Goodbye Charlie Marco. Bless you Aunt Tess. At last I am able to let you go, to discharge you to memory, to leave you to that great graveyard of the writer’s mind.
Charlie, Tess, Orrin Mayfield, Lisa Bender, Bird the waitress, Harry Droll and so many others are, or were, stirrings of my imagination, characters created for stories that never made it into print, or who were cut or altered past recognition during the revision process. They are people of my past, like ancestors I met as a child and never forgot, and who have maintained a haunting presence in my psyche, chanting the words “unfinished,” “unresolved” to me in my sleep.
For a long time I wanted to do them justice, to rework and revise their stories until they were able to live on their own, in some enlightened literary journal or best-selling novel. But it never happened, and as I mature (I hope) as a writer, I have learned the chances of these people seeing print are miniscule.
But now they have a place to go. Benjamin Percy, writing in the current Poets & Writers magazine, mentioned that one of the ways he deals with revision is to file his excised characters and segments in a writing “cemetery.” He wrote: “For some reason, having a cemetery makes it easier to cut, to kill. Perhaps it’s because I know the writing isn’t lost—it has a place—and I can always return to the freshly shoveled grave and perform a voodoo ceremony.”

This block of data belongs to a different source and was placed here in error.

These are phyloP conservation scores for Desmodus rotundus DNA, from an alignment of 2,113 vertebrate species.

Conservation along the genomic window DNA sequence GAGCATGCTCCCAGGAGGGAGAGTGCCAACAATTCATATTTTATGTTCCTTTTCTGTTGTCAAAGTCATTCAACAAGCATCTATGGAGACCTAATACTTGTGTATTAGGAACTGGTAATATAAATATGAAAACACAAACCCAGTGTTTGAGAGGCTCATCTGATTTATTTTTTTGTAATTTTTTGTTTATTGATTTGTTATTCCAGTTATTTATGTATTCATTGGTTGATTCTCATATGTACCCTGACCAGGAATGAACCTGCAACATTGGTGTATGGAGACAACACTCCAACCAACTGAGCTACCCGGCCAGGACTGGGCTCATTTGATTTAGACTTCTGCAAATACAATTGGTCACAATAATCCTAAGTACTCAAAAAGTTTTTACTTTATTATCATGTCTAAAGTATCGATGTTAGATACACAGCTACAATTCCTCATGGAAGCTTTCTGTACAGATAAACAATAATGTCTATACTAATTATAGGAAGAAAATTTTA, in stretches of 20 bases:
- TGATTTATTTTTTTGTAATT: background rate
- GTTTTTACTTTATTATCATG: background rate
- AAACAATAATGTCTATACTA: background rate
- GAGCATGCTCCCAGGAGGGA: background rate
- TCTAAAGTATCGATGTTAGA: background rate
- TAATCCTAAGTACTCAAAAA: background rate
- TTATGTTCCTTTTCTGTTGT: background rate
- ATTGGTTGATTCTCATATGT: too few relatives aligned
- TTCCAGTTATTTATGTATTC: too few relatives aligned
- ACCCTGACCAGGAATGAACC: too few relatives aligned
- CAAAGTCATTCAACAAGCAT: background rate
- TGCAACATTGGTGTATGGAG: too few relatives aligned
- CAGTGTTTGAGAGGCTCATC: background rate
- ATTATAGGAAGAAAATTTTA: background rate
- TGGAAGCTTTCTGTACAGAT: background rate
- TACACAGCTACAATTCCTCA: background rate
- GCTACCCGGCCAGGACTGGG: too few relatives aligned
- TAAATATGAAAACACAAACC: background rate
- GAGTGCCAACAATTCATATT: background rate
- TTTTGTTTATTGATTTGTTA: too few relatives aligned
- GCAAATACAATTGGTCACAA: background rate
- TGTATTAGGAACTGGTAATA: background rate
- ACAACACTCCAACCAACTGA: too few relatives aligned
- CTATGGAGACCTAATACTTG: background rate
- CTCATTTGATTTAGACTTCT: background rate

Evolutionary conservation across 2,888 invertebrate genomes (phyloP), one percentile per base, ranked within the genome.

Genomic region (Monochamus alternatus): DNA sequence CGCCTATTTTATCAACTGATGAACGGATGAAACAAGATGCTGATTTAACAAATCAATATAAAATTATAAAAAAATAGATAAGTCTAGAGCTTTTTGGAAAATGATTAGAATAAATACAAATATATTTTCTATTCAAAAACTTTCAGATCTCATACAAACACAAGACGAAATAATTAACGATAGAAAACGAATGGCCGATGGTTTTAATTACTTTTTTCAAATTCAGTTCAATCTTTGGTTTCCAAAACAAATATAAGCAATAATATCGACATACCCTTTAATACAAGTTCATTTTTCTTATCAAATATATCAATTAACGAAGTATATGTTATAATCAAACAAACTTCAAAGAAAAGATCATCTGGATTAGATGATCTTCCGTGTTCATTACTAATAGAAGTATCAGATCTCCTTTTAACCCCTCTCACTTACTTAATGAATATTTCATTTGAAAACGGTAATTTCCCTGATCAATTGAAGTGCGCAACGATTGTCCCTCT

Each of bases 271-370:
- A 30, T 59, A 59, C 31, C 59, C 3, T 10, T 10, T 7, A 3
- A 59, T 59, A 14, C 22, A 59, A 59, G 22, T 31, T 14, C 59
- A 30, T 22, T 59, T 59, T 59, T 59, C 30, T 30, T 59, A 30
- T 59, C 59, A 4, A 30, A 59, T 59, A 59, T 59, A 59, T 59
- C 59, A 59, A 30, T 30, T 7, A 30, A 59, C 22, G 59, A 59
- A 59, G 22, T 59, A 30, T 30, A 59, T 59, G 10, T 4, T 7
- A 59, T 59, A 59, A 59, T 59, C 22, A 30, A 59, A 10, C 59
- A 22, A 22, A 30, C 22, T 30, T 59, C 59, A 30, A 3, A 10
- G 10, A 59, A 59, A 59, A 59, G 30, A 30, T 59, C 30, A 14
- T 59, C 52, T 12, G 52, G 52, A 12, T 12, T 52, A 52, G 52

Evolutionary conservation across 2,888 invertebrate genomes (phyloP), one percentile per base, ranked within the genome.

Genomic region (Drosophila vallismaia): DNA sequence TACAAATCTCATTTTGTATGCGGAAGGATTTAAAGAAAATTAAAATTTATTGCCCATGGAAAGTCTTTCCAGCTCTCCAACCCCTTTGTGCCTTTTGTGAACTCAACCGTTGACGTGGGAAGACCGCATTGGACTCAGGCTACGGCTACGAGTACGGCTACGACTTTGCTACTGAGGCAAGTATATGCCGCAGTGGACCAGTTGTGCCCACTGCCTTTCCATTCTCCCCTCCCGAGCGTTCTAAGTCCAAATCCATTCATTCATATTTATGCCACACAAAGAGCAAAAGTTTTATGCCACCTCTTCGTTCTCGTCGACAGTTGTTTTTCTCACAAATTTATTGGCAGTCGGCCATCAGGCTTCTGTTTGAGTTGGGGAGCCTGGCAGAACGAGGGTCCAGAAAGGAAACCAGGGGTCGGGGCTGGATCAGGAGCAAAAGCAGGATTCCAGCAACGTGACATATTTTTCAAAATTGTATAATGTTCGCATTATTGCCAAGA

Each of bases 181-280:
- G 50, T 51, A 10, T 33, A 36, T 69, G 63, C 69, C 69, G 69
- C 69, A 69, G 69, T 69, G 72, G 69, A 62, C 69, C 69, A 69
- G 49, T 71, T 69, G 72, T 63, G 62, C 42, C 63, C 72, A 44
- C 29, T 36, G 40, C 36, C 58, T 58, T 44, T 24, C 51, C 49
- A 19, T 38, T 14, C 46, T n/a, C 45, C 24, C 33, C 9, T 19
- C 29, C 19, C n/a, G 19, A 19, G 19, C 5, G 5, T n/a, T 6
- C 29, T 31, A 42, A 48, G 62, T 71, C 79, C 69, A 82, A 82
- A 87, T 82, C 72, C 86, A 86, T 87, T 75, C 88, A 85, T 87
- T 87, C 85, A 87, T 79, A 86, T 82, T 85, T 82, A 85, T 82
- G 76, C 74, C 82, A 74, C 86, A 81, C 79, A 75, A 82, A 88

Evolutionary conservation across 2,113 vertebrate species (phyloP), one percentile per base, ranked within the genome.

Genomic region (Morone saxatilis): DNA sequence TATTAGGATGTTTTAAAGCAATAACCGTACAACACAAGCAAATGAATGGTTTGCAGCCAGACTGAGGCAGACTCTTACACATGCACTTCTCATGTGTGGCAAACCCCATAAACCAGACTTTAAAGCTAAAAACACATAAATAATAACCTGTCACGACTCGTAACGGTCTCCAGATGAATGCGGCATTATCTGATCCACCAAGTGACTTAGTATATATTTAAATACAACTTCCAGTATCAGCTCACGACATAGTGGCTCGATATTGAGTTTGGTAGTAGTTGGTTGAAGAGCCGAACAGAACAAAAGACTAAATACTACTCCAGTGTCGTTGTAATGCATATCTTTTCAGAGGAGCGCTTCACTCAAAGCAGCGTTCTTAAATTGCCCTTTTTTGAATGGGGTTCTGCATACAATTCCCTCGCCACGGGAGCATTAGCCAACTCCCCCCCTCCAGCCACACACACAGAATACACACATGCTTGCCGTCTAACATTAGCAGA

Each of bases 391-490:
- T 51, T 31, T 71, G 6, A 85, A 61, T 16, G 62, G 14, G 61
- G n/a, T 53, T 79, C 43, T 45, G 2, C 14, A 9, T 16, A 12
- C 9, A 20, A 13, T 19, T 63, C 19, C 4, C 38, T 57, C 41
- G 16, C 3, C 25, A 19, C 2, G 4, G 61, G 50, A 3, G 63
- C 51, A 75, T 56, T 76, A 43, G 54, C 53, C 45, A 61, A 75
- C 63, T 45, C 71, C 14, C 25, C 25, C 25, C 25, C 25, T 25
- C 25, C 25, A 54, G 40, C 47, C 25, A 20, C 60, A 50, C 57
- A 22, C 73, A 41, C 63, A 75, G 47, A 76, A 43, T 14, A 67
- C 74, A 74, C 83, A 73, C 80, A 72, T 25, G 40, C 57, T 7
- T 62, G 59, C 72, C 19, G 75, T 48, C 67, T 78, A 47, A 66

What a wonderful idea. A place for all the people and passages that have been cut. I had always stored them in folders labeled “rejects” or “old versions.” This is better. Now they will have something of an afterlife (although they never really had a life, at least not one anyone but me knows about). But who knows—perhaps someday when the writing technology exists in my head, I’ll be able to resurrect them, rebuild them, cure their ills and see them walk on their own in the sunshine of the printed word.
For now, though, the writing cemetery is a crowded place, filled with the corpses of unfulfilled characters and disembodied paragraphs. At least now they will be remembered not as time wasted, but as an important part of my personal literary history.